This was a really inspired blog post.
I think we need to always find a balance in our lives between living selflessly and living naturally.
In a simpler time, Victor Hugo's ideas may have led to making things better but i think that you are on a path in this era to be able to make a difference for alot of people in your own way.

kara lynn said...

mmm yes yes. this book is my love. and what you say is so true and right. to talk about possibilities and realities and what is in the gut instead of superficial.

The Many Colours of Happiness said...

How is it that you can word everything I want to say so much better than I can Kara? :p Thank you for your comment!
And I agree with what you said too Joelie, but I don't see how I can make any difference in the world if I am not even close to understanding it. I think that was Hugo's message (or one of many!)

swkotor said...

I don't think anyone can understand the world, i don't think life is about understanding the world.

Sometimes making a difference is an instinctual action rather then a calculated one.

You certainly make a positive difference to me and you don't understand me (im pretty sure i still confuse you alot) :p

The Many Colours of Happiness said...

I would love to believe that making a difference is an instinctual action, but I don't think it is. The people who have made a difference tend to be those who have studied the world, studied people, and studied society as a whole.
I do not mean be completely rational about the way you view the world. More a combination of the mind and the heart. To see inequality (for example) and then to feel that it is wrong. Then to think about the ways in which the world can be changed to minimize this.
To often major changes to society have been based on instinct, or for monetary reasons, rather than for social good.

The redhead said...

Les Miserable. Oh how I love thee. Even though I read the unabridged version and it took me over two years to have enough time to read it all...I still love thee.

Great post.

Sara Louise said...

The beautiful thing is that the book made you think and had a positive effect. It has changed you even, if only a little bit.
I love your honesty.

Brandi said...

I don't think anything you said sounds stupid. It's all quite true. I realized in the last year how much time I lose to television shows; I've decided to change that. I haven't thrown out my tv or anything but I've severely cut back. And I'm trying to find more time to volunteer. It's a bit hard with a full load of classes, but it's worth it. I'm actually really quite curious to read this book now. I saw the show on Broadway years ago, but that was all singing and special effects and stuff and I worry I never really got the story.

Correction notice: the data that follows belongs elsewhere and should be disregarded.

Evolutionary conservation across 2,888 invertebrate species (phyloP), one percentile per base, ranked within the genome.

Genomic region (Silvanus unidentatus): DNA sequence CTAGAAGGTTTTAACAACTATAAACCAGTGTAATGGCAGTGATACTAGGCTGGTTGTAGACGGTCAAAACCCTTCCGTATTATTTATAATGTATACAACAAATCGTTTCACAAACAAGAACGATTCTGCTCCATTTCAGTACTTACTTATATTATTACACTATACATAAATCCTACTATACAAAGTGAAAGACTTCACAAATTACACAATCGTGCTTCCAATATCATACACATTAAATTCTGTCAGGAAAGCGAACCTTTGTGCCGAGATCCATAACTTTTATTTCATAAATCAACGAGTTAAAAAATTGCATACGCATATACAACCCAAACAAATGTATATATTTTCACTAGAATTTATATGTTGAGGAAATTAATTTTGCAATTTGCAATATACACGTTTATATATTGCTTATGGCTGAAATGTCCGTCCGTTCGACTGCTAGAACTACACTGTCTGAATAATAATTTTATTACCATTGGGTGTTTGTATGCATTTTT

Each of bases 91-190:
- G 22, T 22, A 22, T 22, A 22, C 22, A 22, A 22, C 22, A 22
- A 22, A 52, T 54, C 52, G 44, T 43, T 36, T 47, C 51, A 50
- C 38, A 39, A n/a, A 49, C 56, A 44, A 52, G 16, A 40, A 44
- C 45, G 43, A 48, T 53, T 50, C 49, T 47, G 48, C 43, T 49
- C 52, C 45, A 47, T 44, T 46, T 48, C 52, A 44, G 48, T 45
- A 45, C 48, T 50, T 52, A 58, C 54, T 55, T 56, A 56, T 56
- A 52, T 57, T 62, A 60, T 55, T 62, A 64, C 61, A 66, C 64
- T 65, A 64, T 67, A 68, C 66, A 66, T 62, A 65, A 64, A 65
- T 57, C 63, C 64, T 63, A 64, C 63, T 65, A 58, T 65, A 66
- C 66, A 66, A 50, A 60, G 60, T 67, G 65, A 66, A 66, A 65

As for dreaming, dreams create the world we live in. They're vital.

Anna said...

When I was 15-years-old, I opened the cover of this book while stretched out on the bench of a museum. A man, unacquainted with me, walked passed and informed me of what a wonderful book I was reading--then he added, "...if you even finish it." I was so offended he had the nerve to presume I would never finish the, what, 1200+ pages. Yet, sure enough, I never finished. I never even really got to the good stuff. I've thought about going back and trying again, and one time I did--only getting to about the same place before, in the early 300s, I think. I've even thought about getting the abridged version to increase my chances of finishing, but never felt I could do that either.

After this, maybe, just maybe, I can have the courage and drive to believe I can ever finish it.

wilybrunette said...

i love how in the bible it says "blessed are those who are poor in spirit" and it's this idea about poverty--that we must all experience happiness as if we have nothing, no money--that everything is a blessing--most importantly the love of our family

MAUD said...

i have never read les misérables, but i have always wanted to!